I’ve been chewing on a thought for a while, and trying to get it down just right onto the page.  So, please indulge me, because here I go again…

“If you look deeply enough, you can see the world inside a single sheet of paper. You see the clouds in the page, for they carried the rain that made the tree grow. Without the rain, there would be no tree, and without the tree we would have no sheet of paper. The same could be said of the sun, or of the soil. The same could be said of the logger, who cut down the tree. And also the bread, that fed the logger who cut down the tree. And also the baker, who made the bread that fed the logger who cut down the tree. And as you look deeper, as you step further back and take a wider view, you can see the entire world in a single sheet of paper.”*

I encountered this concept from the Buddhist monk and poet Thich Nhat Hanh years ago in college, and I’ve recently heard people I know talking about it. They reinforce Thich Nhat Hanh’s concept of interbeing – the interconnectivity of all things. They talk of harmony, of unity, of zen.

And while I also like the statement, I follow a different line of thinking regarding it.

I think of the times I’ve turned to others in need, and been turned away. I think about times I’ve been in pain, and no one has spoken up. I think about times I walked away, and no one chased after me. I read that concept, and think not of the interconnectivity of things, but of what happens when others ignore how connected everything really is. I think of severance, and abandonment. I think of responsibility.

I do not say these things to shame or harass anyone who had done such to me. In many cases, if not most, I know why others turned away. I know what they were struggling with. I know why they had no time for me. I saw their weariness. I know how toxic I was. I understand.

But the world is larger than my small perspective, and my choice to condemn or not condemn someone over this is a personal matter. The world is a much bigger place, and universal concepts must apply universally. And to that point, and with respect to the philosophy I brought up earlier, I make the following statement.

If there is a mess, and no one cleans it up, the mess does not go away. If anything, it grows larger.

So what does that mean? It means, to me, that if someone is in pain, and that pain is left untended, it magnifies rather than diminishes. It means that all the times we say we are too busy to help a friend in need…are times when we are betting that they can bear the pain on their own, or we are betting that someone else will appear to take care of them. We pass along the responsibility.

I believe that caring and loving people is something we must actively do. We cannot merely find time for people; we must make time for people. And in those times we don’t, in those times we walk away, I see as abandonment. I do not see people taking care of each other. I do not see them living a life that emphasizes the interconnectivity of everyone and everything. I see them as so caught up in their own life that they do not see the world around them.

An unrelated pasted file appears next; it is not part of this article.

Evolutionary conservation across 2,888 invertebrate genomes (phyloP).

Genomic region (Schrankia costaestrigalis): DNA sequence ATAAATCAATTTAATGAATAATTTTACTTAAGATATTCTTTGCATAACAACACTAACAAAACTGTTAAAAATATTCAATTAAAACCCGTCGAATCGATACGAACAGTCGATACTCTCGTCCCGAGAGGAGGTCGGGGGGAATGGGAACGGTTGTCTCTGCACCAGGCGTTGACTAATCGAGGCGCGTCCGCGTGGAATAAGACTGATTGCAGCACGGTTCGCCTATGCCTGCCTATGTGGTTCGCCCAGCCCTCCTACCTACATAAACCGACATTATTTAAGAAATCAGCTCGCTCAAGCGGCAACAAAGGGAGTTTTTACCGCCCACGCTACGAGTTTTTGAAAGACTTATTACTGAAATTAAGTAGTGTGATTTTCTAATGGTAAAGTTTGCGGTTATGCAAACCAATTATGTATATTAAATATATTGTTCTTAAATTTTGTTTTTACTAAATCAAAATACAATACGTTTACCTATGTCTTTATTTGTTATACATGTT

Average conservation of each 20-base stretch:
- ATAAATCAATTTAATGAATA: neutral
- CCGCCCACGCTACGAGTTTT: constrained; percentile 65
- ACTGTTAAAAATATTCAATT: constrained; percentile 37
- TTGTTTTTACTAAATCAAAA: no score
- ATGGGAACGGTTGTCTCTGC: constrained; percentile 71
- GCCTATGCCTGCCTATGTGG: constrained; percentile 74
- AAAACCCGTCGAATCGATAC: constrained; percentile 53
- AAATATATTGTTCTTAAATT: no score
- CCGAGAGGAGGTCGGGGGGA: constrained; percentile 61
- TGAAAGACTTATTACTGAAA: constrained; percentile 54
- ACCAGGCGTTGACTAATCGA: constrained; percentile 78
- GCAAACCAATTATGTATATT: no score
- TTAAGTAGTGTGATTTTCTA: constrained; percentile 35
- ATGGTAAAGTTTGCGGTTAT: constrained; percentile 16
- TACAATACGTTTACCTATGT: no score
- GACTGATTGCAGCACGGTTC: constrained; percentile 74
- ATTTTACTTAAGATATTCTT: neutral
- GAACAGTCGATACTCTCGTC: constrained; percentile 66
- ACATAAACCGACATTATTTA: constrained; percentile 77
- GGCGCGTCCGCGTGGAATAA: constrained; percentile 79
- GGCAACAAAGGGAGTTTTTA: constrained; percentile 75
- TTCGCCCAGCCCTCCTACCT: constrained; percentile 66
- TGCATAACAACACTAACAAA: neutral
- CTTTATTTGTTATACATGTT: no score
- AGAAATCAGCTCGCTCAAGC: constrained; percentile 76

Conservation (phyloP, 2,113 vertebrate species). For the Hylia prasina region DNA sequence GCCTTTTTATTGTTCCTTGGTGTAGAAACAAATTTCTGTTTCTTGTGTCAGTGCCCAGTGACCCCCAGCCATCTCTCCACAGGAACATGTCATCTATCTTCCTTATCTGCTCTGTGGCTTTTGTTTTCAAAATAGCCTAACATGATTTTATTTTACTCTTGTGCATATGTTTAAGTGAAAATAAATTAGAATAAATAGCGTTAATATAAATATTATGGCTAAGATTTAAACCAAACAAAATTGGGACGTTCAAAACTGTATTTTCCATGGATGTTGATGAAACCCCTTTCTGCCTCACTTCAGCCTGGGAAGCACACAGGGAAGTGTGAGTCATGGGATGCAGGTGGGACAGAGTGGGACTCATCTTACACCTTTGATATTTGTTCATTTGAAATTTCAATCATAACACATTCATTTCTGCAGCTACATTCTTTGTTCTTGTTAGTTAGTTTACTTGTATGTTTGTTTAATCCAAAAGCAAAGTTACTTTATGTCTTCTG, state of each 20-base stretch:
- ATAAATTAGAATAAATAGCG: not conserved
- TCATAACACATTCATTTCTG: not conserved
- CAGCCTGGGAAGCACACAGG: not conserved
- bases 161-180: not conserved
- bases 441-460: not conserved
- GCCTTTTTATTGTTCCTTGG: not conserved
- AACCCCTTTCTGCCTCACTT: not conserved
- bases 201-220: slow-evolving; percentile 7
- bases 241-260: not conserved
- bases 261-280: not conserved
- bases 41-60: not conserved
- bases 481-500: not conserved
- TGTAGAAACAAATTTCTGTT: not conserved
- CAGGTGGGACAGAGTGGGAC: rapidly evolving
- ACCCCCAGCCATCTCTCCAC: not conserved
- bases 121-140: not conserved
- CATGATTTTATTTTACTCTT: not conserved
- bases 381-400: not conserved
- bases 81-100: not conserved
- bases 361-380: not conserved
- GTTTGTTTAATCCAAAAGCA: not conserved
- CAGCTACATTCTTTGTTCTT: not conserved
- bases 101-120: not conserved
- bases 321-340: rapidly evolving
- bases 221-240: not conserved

And while it is not shameful to want to live your own life, The Golden Rule has always been to give to others as good as you wish they would give you.

Do we want others to treat us well only when it is convenient for them? Or do we want people to move mountains (or perhaps moving boxes) to help us in our times of need?

Do we want others there in our times of despair? Or do we want fair-weather friends who cannot, will not, and do not spend their time on those they deem “toxic”?

Do we want to feel the connectivity of the world, or do we want our own small islands of influence that we leave only when we can negotiate favorable trade agreements?

How do we live a good life? How do we live well? I freely admit – I do not succeed at this every day. Some days I do not even have it in me to try, and I drag myself through the mud with as much grace as I can muster. I try to do better the following day, and the one after that. Some days I succeed; others, I fail.

And so, I do no tell you all of this to shame you, dear reader. I do not say this to manipulate you. I say this because some words must be said. I say this because I have noticed those who walked away, who had no time, who had better things to do…

I say this because of all the stories I see and hear on the news, of the people for which others passed along the responsibility of care. I say this for all the tragedies that have occurred when the star called a human heart fell from the sky. I say this for futures we may yet avoid, for people we may yet save.

We are all connected. Just as the cloud, the rain, the sun, the soil, the logger, the bread, and the baker can be found in a single sheet of paper, I see all of you in me. I see myself in all of you. I see how helping myself can help you, and how helping you, ultimately, helps myself – and all of us.

*This concept was paraphrased, not quoted.

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